The greatness of Mariano Rivera is in his simplicity. He typically throws one pitch for one inning and gets one result: a save. The longtime Yankees closer never sought attention in a city where self-promotion is inescapable.
He once said he never selected nor endorsed his famous entrance song, "Enter Sandman." He handled each of his many successes and his few, though high-profile, failures with grace.
And so when it came time for the 43-year-old to consider his career and how much longer he would play, Rivera's assessment was much straighter than his signature pitch, the cutter that changes direction at the last instant.
"After this year I will be retired," Rivera said Saturday. "Now is the time. I have given everything. The tank is almost empty, so the little gas that I have left is everything for this year."
Given that Andy Pettitte -- who, like Derek Jeter, is such a close confidant that Rivera considers them family more than teammates -- unretired after a year away from the game, it was inevitable that someone asked whether Rivera would do the same. He jokingly said, "Andy, man, what's wrong with you?"
Indeed, Rivera will close his career with the same finality that he has saved 650 games in his 18 regular seasons and 16 postseasons.
"He's irreplaceable," Yankees general manager Brian Cashman said. "He's the greatest of all time."
New York was able to postpone its search for a long-term successor -- probably top set-up man David Robertson -- for a year after Rivera tore his ACL last May. He said he would have retired at the end of last year if not for the knee injury.
His final season, therefore, is also a comeback campaign, which got off to a strong start a few hours after his retirement announcement when he took the mound and threw a 1-2-3 fifth inning that included a pop-up and two strikeouts looking from the three Braves he faced. (Incidentally, Jeter also made his return after fracturing his ankle in the postseason, smacking a single on the first pitch he saw and grounding out to third in his second at bat.)
Success in sports, the saying goes, is about execution, a principle espoused by many but exercised no better than by Rivera. Deception can help, but the best don't need an element of surprise. Rivera doesn't try to throw his cutter past anyone -- he's just hoping to create mishits and weak contact -- and he hardly needs a catcher's sign for pitch selection.
Rivera threw his cutter so often you could practically set your clock by it. He has thrown it as 89 percent of pitches since 2007, the first year for which data is available at BrooksBaseball.net (which uses the pitch classifications of Pitch Info LLC); the other 11 percent of the time he threw a sinking fastball.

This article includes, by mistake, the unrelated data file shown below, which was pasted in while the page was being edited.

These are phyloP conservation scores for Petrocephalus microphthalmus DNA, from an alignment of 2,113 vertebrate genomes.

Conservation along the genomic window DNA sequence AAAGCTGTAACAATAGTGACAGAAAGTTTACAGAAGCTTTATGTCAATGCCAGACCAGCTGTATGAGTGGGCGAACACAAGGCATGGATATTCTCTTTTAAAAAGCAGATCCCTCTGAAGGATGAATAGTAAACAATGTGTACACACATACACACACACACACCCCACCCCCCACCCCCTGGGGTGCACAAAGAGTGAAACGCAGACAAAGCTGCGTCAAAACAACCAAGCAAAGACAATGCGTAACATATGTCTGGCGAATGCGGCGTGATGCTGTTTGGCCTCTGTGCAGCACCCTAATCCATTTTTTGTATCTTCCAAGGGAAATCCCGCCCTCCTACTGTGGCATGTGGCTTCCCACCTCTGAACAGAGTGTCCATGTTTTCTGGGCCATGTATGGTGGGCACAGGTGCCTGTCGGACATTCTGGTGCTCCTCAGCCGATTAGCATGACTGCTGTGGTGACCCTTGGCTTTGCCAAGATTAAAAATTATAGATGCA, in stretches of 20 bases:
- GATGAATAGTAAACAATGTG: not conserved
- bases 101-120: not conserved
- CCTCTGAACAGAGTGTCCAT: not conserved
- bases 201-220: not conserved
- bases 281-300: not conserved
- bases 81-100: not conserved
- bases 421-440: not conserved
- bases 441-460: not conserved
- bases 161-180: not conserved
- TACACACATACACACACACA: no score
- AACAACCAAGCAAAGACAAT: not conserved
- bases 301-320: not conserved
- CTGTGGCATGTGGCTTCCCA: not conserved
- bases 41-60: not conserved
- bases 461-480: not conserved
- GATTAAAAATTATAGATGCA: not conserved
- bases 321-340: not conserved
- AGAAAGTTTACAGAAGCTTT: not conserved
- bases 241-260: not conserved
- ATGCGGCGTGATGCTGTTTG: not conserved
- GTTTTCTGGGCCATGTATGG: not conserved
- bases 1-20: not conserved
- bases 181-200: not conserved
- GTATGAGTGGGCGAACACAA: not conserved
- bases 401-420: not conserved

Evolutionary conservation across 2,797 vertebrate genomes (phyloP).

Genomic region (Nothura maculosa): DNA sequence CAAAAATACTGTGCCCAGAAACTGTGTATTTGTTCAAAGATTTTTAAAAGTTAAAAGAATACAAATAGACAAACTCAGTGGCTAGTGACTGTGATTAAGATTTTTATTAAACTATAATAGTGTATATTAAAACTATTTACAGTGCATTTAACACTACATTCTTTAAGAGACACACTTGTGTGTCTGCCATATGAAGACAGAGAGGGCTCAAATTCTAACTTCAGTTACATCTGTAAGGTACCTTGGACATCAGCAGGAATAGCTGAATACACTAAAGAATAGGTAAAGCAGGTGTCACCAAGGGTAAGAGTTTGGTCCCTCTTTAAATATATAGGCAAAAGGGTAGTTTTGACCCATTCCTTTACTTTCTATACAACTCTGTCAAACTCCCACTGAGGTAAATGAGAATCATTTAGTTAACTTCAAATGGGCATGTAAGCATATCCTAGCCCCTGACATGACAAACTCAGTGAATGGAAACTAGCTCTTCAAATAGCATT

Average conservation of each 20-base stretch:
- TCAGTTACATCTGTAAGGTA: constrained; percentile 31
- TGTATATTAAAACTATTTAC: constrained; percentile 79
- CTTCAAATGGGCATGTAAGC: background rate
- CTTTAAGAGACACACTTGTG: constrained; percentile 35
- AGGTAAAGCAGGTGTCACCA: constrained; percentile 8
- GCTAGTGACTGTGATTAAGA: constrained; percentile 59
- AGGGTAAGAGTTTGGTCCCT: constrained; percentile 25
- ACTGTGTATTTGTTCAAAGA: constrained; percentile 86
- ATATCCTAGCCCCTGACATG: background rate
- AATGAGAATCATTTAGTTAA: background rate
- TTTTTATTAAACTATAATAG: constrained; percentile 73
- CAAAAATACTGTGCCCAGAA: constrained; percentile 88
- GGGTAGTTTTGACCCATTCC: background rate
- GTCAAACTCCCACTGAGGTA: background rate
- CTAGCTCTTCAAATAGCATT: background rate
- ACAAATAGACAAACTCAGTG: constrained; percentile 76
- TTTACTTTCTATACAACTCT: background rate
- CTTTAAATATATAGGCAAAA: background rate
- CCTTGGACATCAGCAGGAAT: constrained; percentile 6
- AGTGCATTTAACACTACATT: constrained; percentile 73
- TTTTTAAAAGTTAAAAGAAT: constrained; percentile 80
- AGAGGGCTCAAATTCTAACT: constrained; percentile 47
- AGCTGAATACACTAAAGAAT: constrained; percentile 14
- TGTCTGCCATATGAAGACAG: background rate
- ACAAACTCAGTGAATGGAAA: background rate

Against lefties Rivera has thrown his cutter 99 percent of the time. Ninety-nine percent!
Despite knowing exactly what's coming -- well, at least 99 times out of 100 -- lefthanded batters have managed a meager .206 average and .522 OPS against him since '07. Righthanded hitters, who saw the cutter 80 percent of the time over the last six seasons, batted .199 with a .539 OPS.
Rivera's career numbers -- including a big league record 608 regular season saves -- practically defy comprehension. My favorites:
*He had more seasons with an ERA below 2.00 (11) than above (seven) despite pitching in the game's greatest offensive era.
*His adjusted ERA -- i.e. his ERA+ -- is 206, the best among all pitchers with at least 1,000 innings.
*He is the only pitcher since the deadball era to throw at least 1,000 innings with a WHIP -- (Walks + Hits) / Innings Pitched -- that's less than 1.00; his is 0.998.
*His postseason ERA -- in 141 innings, or about two regular seasons worth of relief pitching -- is 0.70.
"I was relaxed when he came into the game as a catcher, and I'm relaxed when he comes into the game as a manager," said Yankees manager Joe Girardi, who caught Rivera from 1996 to '99 and has managed him since 2008. "That's probably about the highest compliment you can give a closer."
The course of Yankee history, which includes five World Series titles with Rivera working out of the bullpen, almost didn't happen for two seasons. When Rivera first reached the majors in 1995, he was a starter with, as Pettitte recalled, a "pretty straight fastball" and "not a great slider." By '96, however, with Rivera working in relief, he became a new pitcher.
"It was just amazing in one year to see the transformation, how he could dominate," Pettitte said. "And then from there the cutter and continuing to get better. You never would have thought in 1995 that he would be able to do what he has done."
Rivera almost didn't make that transformation -- to which he later added the transformative cutter in 1997 -- in a Yankees uniform. Cashman recalled that Rivera was nearly traded for Mariners infielder Felix Fermin before the 1996 season when New York entered the year unsure whether Jeter was ready to be the everyday shortstop as a rookie. The front office had to talk owner George Steinbrenner out of an impulsive trade in which New York would have sent either Rivera or reliever Bob Wickman to Seattle for Fermin.
"The life of the Yankees could have changed dramatically if a mistake had been made then," Cashman said.
Instead, as Rivera indisputably became the best relief pitcher in baseball history, he did so in New York, where one day he too will get a plaque in Yankee Stadium's Monument Park.
When asked what he was most proud of in his career, Rivera seemingly harkened Joe DiMaggio's famous line of "I want to thank the Good Lord for making me a Yankee" in saying, "The best thing for me that happened was the Lord blessing me with this uniform, the New York Yankees uniform, and being thankful for every minute that I wear this uniform to the day that I retire."
That day will happen this fall, at which point Rivera will take his rightful place alongside DiMaggio and all the other inner circle Yankee greats.